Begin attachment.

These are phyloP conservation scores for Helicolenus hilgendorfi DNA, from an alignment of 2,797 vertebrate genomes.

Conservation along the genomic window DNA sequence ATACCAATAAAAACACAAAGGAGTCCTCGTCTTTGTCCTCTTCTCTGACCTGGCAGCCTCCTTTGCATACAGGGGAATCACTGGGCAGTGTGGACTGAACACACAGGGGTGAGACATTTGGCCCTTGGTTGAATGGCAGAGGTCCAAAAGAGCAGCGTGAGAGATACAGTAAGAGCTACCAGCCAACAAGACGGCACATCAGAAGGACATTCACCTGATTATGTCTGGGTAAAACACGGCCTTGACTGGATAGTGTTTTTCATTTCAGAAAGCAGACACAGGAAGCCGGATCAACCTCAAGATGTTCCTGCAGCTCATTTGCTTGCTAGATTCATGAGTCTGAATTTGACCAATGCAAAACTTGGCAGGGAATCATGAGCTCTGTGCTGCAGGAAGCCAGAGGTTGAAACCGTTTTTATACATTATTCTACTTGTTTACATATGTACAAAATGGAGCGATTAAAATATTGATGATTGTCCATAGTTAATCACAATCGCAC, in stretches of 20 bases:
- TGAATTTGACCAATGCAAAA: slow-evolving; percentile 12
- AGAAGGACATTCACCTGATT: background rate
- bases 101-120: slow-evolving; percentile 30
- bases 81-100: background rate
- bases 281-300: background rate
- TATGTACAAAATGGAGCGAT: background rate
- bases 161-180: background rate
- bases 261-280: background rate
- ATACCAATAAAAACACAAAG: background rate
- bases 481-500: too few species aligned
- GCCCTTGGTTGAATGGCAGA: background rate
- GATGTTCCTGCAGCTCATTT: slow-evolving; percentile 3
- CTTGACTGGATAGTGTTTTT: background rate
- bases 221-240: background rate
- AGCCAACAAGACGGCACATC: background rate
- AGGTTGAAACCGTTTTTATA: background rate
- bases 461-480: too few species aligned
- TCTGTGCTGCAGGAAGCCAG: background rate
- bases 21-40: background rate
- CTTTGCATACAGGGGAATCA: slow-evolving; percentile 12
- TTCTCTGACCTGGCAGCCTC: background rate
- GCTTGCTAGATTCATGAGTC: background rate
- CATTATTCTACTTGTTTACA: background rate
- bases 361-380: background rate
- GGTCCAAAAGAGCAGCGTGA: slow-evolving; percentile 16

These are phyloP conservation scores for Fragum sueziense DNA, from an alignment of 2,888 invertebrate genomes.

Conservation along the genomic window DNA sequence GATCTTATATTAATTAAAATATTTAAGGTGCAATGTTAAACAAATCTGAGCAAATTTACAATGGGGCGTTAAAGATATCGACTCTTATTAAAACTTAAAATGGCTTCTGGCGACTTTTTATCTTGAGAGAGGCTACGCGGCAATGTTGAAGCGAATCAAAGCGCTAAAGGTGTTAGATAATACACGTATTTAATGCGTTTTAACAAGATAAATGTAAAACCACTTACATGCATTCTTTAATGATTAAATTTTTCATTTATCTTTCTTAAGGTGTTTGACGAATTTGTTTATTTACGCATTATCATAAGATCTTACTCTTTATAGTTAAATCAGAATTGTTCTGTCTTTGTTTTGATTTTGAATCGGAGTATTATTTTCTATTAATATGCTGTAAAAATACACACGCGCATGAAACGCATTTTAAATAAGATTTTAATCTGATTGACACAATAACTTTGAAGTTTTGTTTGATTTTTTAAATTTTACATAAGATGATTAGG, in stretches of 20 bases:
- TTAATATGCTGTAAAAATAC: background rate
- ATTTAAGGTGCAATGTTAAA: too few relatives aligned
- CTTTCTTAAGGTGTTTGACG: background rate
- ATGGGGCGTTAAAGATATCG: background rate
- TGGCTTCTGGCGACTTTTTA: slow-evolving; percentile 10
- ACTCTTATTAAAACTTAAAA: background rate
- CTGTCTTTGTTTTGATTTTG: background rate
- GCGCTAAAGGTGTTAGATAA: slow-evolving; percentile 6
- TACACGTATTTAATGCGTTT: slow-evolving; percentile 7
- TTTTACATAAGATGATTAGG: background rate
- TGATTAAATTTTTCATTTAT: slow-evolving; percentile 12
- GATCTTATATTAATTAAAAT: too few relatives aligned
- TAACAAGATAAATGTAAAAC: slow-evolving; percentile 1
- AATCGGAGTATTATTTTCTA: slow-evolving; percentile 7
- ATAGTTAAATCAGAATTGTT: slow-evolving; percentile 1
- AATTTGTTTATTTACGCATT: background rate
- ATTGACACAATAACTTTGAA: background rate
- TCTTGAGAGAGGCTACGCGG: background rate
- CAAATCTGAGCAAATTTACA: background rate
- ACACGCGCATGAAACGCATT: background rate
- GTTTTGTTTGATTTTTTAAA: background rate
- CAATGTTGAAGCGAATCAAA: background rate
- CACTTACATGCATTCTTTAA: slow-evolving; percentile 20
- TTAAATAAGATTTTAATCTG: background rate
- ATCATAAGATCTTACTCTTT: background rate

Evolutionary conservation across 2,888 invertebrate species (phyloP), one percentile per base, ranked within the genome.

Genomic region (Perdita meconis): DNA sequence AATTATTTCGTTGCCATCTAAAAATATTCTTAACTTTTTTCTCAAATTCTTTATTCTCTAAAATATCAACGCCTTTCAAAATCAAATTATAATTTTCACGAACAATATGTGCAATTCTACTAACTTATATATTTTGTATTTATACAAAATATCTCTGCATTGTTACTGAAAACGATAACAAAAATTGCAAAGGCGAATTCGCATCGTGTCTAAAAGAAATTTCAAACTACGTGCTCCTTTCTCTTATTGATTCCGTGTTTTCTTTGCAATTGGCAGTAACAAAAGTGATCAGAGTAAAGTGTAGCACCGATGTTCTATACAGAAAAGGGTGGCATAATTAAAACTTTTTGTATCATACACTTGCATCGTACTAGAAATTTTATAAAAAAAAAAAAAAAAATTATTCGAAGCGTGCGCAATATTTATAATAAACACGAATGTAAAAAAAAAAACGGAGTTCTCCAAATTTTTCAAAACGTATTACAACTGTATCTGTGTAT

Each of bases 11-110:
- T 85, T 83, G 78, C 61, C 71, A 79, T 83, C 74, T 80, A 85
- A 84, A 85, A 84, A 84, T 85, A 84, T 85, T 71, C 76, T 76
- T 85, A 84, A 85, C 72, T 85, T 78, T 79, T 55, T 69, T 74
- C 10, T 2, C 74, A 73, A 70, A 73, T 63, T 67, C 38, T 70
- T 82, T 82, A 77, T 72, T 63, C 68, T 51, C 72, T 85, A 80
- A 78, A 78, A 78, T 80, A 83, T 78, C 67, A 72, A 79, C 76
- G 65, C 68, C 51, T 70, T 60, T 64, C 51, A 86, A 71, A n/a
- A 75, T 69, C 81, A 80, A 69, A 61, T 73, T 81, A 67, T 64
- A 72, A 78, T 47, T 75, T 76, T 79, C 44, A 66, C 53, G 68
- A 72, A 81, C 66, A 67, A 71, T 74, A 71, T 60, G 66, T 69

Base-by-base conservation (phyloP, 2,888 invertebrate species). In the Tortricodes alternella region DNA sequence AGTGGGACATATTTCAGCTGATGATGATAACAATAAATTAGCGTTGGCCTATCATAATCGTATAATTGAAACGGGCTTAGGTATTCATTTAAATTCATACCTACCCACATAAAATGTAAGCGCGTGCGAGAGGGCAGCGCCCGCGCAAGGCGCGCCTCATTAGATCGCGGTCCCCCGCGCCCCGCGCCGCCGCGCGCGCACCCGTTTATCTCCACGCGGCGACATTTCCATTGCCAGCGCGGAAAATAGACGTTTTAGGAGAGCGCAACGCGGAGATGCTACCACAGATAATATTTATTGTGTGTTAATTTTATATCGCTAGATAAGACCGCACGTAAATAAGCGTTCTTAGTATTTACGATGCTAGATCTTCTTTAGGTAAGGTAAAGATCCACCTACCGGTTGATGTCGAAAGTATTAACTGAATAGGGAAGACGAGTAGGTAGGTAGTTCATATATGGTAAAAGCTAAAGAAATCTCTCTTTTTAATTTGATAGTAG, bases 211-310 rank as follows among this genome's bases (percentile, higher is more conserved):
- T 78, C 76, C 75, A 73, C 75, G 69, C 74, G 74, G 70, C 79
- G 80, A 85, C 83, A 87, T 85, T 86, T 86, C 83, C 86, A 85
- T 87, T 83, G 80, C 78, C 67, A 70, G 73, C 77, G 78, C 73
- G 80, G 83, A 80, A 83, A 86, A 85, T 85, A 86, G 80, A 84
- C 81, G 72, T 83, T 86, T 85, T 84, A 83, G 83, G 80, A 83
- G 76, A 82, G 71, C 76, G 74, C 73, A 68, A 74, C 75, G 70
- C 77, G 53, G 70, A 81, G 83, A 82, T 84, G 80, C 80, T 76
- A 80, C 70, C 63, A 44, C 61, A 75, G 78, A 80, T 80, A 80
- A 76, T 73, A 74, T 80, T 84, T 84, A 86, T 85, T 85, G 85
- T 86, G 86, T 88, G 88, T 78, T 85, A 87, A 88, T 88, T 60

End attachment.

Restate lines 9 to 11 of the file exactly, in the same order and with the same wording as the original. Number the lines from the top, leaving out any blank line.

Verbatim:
- bases 161-180: background rate
- bases 261-280: background rate
- ATACCAATAAAAACACAAAG: background rate